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    @Jefromi: "Water Activity" is the concept people are talking around (en.wikipedia.org/wiki/Water_activity) ...It's basically a rating that describes, not how much water is in a substance, but how available the contained water is for reactions. Honey has a water activity number of 0.6. Most fungi require a water activity of at least .7, and most bacteria require .9 or above. Pure water is the base line with a water activity of 1. – Satanicpuppy Feb 7 '14 at 16:29

I'm a beekeeper who produces and sells raw unfiltered honey, so here's the scoop. The US Food and Drug Administration had two standards for liquid honey: Filtered and Strained. If liquid honey is not strained or filtered to remove objectionable material, it can not legally be sold as "honey". Filtered honey is typically produced by heating honey to around 150 deg. F, pumping through diatomaceous Earth filters (to remove all particles) and then flash cooling. That's what you usually find on grocery shelves. Strained honey (like mine) is passed one or more strainers to remove objectionable materials. "Raw honey" is also not FDA-defined but is generally interpreted as Strained and Unheated. Strained honey is normally warmed for ease of extraction and bottling. "Unheated" is often meant to mean "not heated above hive temperatures", but again, is not FDA defined. Both filtered and strained honey are generally safe for human consumption.


This answer is an extension to Anpan's which is correct, this is just to mention an edge case, that being poisoning (not due to botulism which is easily handled by an adult stomach). The first of the two links in the question does mention this.

Certain pollen's produce toxic honey. The mountain laurel being an example. An account of mass poisoning using toxic honey was the first account of military use of a toxic agent to overcome a large force: .https://modernfarmer.com/2014/09/strange-history-hallucinogenic-mad-honey/ Fortunately such plants are typically uncommon, further just because something is toxic does not mean it will cause issues. Most vitamins have a toxic limit for which your body will exhibit no negative side effects beneath a certain quantity, this is true of most toxins.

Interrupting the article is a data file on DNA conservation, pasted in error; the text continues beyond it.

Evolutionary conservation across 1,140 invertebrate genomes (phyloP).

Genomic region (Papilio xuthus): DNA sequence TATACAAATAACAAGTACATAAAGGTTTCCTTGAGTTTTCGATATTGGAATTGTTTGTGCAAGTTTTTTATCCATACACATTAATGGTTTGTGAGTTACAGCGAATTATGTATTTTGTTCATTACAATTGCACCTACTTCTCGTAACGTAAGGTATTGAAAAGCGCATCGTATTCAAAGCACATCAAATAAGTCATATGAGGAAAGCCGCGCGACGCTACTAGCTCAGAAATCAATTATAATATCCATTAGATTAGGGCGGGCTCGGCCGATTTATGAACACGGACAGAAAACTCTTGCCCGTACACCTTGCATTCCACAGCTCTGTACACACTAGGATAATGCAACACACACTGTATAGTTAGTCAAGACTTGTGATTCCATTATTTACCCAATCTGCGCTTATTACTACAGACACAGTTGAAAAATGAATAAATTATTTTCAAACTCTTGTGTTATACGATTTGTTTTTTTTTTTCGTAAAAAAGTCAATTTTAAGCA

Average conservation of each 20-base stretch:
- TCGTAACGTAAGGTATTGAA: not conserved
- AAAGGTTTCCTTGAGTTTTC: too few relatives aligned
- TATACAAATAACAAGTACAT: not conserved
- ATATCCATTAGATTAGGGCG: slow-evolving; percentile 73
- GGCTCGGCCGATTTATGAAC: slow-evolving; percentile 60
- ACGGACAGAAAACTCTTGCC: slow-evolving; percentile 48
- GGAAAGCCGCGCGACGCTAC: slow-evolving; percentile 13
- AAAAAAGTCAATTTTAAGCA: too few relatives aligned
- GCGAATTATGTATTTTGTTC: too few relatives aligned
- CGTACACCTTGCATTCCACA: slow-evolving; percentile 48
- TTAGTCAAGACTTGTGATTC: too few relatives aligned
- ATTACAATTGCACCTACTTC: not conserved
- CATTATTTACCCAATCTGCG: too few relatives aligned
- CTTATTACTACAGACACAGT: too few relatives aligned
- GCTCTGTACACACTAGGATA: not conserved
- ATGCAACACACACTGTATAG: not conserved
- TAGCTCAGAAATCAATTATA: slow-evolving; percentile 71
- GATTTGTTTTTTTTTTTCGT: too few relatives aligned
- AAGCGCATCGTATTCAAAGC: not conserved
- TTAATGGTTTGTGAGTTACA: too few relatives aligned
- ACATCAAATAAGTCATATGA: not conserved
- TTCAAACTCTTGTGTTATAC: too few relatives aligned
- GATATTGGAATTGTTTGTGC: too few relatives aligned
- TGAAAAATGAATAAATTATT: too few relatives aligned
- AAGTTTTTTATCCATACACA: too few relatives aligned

The chances of experiencing toxicity is much greater when taking honey directly from the honey comb, at least in areas that have such plants, rather than if the honey is extracted and mixed, as its concentration is typically reduced to bellow the toxic threshold. The only typical case where this isn't true is around the Black Sea where mad honey is produced (commercially!).

Some people refer to buying "raw honey" as being from the honey comb, and this is much more risky. Many of these plants that produce toxic honey are exotic to my area and so I personally would not hesitate to eat honey from the comb if those hives were in a large rural area where bees would be hard pressed to find anything other than alfalfa and clover.

All this aside, even in cases of poisoning involving mad honey death is very rare.

If anything knowing the exception to the rule should make you feel more safe because the chance of such poisoning in north america from mixed raw honey is unheard of, I'm not aware of risks in other parts of the world but expect only the black sea region to pose any risk if the honey is mixed.

Here is a list of plants which are bad for bees, among the list includes plants from which toxic honey is produced: http://www.countryfile.com/countryside/top-ten-plants-are-bad-bees


We buy our honey from boys coming down the street with a 5 Gal. bucket & a honey comb in it. Bring your own bottle. The comb is mashed over a funnel with a rag filter. Into your bottle or jar. Raw as you can get. Never heard of any one getting sick yet from it. Dip your finger in the honey first & taste it. It comes in many flavors & colors.